A Spy’s Moral Tale

‘The Bureau’

The Bureau, a French spy drama that follows characters working in the DGSE, France’s equivalent of the CIA, is deservedly gaining a wide Anglophone audience. The show traces contemporary events in the world of intelligence—spanning Syria, Russia, Iran, and ISIS—and is in many ways the anti-Hollywood drama. Wholeheartedly committed to realism, it disdains sensationalist action scenes, regularly features failed missions, and wastes no time with political virtue-signalling.

But the show’s more profound achievement is how, in the finest tradition of French cinematic realism, it presents a moral tale. In the 1960s, French neorealist director Eric Rohmer made a series called Contes moraux (moral tales). Not to be mistaken for “morality tales” (i.e. “…and the moral of the story is…”), Rohmer’s stories were ethical studies. The characters reflected on their own thoughts and mental states through voice-overs, or in confidences with other characters, or even in examinations of conscience. The structure of each film was to follow a man of set principles who desires a woman, and who is tempted to put aside those principles. In the end, the man would find the fortitude to uphold his principles. While offering sympathetic portrayals of human weakness, the films vindicated the importance of principles for ethics and prodded viewers to consider their own.

In the moral tale of The Bureau, the principles guiding the characters are the rules of the DGSE. The DGSE has one great mission: gathering intelligence to protect the citizens of France. For an agent in the DGSE’s bureau des légendes, who assumes an alias and operates in foreign countries, the rules are very strict. Beyond keeping his work secret and maintaining a false identity, the agent is forbidden to form close human attachments. An agent must be able to forge seemingly real relationships with others and sever them when the mission demands, without hesitation or regret. Reassignment requires cutting off communication with former contacts and destroying the alias.

In the spy genre, such rules can often be the object of cynicism. John Le Carré has built his literary career by evoking amorality and great power villainy: his spies learn that the rules are arbitrary. For Jack Bauer of 24, the rules are rapidly adjusted to meet the calculus of ticking time-bomb scenarios; the rules are utilitarian. But in The Bureau, the spy is taught that the rules are there for his protection, as well as that of his contacts, colleagues, family, friends, the DGSE, and ultimately the Republic of France. This spy learns that the rules are for the common good.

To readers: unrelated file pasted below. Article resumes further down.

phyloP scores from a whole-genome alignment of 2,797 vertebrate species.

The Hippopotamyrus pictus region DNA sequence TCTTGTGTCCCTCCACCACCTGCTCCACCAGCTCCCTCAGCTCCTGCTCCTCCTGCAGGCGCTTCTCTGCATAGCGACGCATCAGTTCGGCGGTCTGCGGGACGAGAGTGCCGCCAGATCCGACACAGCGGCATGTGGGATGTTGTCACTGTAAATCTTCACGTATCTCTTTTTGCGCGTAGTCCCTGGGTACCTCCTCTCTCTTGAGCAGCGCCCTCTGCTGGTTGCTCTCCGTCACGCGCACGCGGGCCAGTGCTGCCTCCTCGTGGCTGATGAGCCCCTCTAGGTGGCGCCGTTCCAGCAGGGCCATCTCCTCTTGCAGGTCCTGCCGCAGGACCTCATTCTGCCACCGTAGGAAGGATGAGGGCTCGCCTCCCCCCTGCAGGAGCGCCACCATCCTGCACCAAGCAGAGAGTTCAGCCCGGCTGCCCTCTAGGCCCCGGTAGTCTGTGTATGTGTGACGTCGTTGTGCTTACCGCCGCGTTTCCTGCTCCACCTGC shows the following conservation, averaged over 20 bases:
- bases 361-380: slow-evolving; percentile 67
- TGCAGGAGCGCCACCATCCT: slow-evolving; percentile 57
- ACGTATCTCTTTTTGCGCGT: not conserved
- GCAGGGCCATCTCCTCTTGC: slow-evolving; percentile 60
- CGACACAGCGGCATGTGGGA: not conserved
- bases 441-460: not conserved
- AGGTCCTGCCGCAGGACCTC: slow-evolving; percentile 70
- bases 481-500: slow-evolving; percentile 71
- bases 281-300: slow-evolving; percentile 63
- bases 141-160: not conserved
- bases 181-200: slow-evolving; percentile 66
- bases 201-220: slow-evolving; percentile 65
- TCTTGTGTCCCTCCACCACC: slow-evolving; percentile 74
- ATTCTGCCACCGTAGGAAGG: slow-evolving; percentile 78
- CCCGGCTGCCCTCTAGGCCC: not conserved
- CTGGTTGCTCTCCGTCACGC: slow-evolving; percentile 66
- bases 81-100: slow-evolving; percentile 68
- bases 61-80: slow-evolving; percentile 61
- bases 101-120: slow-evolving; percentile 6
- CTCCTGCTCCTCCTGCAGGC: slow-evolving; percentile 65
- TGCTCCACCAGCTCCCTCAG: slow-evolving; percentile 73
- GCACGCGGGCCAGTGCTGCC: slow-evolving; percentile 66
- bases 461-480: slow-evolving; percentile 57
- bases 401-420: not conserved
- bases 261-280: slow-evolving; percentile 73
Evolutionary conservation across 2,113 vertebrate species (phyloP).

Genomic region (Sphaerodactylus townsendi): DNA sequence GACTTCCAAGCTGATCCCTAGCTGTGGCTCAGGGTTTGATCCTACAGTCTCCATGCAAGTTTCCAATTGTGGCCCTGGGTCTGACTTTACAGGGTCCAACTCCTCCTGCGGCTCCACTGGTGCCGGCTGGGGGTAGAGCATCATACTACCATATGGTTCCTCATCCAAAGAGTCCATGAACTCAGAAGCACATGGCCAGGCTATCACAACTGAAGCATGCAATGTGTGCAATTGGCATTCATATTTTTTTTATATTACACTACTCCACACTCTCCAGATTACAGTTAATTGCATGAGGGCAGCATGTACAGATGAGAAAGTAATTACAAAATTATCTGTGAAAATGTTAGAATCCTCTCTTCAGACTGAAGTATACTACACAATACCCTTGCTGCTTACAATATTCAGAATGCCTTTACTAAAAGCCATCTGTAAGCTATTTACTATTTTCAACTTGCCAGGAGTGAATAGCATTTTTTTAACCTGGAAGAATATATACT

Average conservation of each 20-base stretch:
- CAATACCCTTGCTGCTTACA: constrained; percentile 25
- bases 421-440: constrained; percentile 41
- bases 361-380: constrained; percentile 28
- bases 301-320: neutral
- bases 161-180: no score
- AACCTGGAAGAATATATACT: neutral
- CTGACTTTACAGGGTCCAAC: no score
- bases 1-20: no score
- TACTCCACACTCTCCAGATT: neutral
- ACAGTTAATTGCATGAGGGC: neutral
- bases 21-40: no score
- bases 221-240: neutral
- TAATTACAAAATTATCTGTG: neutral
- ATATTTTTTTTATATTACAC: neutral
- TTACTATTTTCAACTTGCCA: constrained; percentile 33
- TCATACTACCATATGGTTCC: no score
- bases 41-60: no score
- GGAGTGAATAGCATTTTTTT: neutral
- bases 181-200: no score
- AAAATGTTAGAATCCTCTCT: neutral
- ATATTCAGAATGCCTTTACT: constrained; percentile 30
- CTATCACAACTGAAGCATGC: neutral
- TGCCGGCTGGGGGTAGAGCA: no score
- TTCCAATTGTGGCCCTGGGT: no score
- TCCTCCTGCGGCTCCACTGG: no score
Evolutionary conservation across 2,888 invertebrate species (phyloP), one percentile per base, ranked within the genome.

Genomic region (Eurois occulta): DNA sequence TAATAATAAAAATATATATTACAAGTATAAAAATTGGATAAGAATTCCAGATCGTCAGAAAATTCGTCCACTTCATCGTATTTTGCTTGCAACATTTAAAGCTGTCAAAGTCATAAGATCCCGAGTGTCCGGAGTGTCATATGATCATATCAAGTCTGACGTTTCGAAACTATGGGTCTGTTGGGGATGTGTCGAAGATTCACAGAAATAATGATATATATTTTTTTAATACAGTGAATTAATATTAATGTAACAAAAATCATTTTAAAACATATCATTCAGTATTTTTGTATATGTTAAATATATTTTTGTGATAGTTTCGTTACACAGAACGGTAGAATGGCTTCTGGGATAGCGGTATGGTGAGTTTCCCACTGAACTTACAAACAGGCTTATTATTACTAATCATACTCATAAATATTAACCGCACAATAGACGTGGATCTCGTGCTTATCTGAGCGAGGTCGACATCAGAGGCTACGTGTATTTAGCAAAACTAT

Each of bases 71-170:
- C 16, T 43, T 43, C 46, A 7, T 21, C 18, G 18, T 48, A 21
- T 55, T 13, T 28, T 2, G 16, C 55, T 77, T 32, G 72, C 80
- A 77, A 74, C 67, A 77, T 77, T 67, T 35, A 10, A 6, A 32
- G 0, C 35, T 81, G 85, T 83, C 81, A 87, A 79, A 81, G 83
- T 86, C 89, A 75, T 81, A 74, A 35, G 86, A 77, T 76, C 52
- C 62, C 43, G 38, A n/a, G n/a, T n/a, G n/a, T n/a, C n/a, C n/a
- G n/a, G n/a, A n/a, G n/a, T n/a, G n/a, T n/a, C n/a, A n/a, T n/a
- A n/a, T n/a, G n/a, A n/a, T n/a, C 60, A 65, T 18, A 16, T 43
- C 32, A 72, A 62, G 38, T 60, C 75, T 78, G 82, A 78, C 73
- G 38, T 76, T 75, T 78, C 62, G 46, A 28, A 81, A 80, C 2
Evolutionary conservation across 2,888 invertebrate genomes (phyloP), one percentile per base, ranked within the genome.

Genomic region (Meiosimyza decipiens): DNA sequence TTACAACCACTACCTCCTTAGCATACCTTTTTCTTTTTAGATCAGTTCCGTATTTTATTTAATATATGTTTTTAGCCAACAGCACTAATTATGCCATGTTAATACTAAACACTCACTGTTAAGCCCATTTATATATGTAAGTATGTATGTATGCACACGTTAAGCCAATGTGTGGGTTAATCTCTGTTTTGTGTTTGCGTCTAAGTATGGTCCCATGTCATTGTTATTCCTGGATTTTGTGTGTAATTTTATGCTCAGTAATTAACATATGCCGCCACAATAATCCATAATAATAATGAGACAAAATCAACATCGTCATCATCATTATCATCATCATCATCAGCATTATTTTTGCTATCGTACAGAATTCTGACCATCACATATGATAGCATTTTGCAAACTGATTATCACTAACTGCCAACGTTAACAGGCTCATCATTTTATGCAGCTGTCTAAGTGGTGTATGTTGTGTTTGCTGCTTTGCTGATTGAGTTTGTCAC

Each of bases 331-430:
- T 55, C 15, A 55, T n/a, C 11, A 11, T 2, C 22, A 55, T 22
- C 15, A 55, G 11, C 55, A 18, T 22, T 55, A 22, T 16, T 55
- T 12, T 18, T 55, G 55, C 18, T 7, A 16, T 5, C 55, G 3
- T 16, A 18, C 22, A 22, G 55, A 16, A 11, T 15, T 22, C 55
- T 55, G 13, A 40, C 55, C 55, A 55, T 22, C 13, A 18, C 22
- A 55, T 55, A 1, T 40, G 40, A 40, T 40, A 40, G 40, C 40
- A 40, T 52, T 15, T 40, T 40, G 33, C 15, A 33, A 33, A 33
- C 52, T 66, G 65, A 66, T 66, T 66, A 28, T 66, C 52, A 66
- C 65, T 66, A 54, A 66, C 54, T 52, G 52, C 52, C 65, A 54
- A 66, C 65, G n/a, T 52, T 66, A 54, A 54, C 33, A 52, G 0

This spy learns that the rules are for the common good.

The protagonist of The Bureau is Malotru, a successful spy who has just returned from a lengthy mission in Damascus. He knows the rules and teaches their importance to younger agents. Yet in Damascus, under the alias of Paul Lefebvre, he fell in love with the Syrian historian Nadia el Mansour. He cannot bring himself to abandon communication with her and completely destroy his alias. So when Nadia visits Paris, he breaks the rules, revives Paul Lefebvre, and resumes the romance.

The Bureau’s arc traces the ramifications of Malotru’s breaking the rules. Juggling two identities, he soon compromises his own and Nadia’s position. When Nadia returns to Syria, she is imprisoned on suspicion of treason. Malotru barters with the CIA in attempt to save her, but the Americans drive a hard bargain. He leaks them French intelligence, which is soon being used in CIA operations that compromise French agents and their own contacts. Through examinations of conscience he shares with the viewer, Malotru recognizes his mistakes and strives to correct them. He throws himself into a virtual kamikaze mission against ISIS—one he accomplishes successfully, but which leaves him their prisoner. The DGSE’s leadership then must decide if Malotru, essentially a rogue agent, is worth saving from ISIS.

What The Bureau makes clear is the danger of carving out personal exceptions from rules and laws: it undermines the common good they’re meant to protect. The show is thus a daring, counter-cultural ethical study in the difficulty, yet importance, of upholding moral absolutes.

While there is much that orthodox Christians can admire in such a study, The Bureau is not a faith-based or religious drama. Its defense of moral absolutes is wholly secular. Contrary to the finest film of Rohmer’s Contes moraux, Ma Nuit chez Maude, the completion of the ethical study is not reached via liturgical or sacramental imagery or through references to Christian theology.

With one exception. When the American liaison to the DGSE tells its director that U.S. forces are preparing to attack the ISIS base at which Malotru is imprisoned, the director asks the U.S. to hold off the attack. The American says: “What man of you, having a hundred sheep, if he has lost one of them, does not leave the ninety-nine in the wilderness, and go after the one which is lost, until he finds it?”

“I’m not Catholic,” the director replies gruffly. He at least recognizes that in trying to save Malotru, he would be doing something wholly different from his secular morality—even though this morality upholds moral absolutes. It will be not this director but Malotru’s immediate superior, Henri Duflot, who decides to save him in spite of Malotru’s betrayal. Through Duflot’s character, the greatest insight of The Bureau’s “moral tale” is to suggest that upholding moral absolutes is not the true goal of ethics. The true goal of ethics is to imitate the good shepherd in searching for the lost sheep, even to the point of self-sacrifice.

Nathan Pinkoski is a Thomas W. Smith Postdoctoral Research Associate at Princeton University.

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